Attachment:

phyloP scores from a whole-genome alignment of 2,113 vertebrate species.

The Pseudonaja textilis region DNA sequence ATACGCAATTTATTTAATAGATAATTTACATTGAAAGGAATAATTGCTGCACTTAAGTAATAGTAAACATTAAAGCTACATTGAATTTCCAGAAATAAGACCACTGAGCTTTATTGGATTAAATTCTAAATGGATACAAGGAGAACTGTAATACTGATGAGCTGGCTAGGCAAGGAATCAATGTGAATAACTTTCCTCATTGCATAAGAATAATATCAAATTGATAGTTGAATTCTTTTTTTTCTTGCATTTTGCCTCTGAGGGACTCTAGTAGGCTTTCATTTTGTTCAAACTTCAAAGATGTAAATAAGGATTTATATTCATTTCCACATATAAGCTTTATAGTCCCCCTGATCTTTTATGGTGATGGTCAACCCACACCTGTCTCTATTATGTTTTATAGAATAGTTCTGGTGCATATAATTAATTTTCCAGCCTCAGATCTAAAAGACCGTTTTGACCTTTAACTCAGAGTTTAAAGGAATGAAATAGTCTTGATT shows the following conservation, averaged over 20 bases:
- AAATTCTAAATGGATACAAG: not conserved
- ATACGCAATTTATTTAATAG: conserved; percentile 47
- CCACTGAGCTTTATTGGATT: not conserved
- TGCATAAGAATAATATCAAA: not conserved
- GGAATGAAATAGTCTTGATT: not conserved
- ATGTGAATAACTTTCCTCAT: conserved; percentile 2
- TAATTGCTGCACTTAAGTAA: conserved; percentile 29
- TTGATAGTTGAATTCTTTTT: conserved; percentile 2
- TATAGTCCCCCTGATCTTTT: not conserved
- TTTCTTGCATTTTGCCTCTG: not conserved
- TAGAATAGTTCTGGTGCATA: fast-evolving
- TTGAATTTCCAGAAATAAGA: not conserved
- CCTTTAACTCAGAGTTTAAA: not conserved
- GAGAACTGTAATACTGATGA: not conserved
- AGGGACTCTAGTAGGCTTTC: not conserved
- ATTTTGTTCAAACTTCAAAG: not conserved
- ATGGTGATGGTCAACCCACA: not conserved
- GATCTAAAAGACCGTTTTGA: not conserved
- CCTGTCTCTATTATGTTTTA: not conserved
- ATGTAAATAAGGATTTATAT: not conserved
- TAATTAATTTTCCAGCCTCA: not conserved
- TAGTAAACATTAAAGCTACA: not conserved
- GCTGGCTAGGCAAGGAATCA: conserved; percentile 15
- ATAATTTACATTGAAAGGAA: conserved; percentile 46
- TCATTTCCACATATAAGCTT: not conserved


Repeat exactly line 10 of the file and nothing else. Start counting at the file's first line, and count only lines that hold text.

- TTGATAGTTGAATTCTTTTT: conserved; percentile 2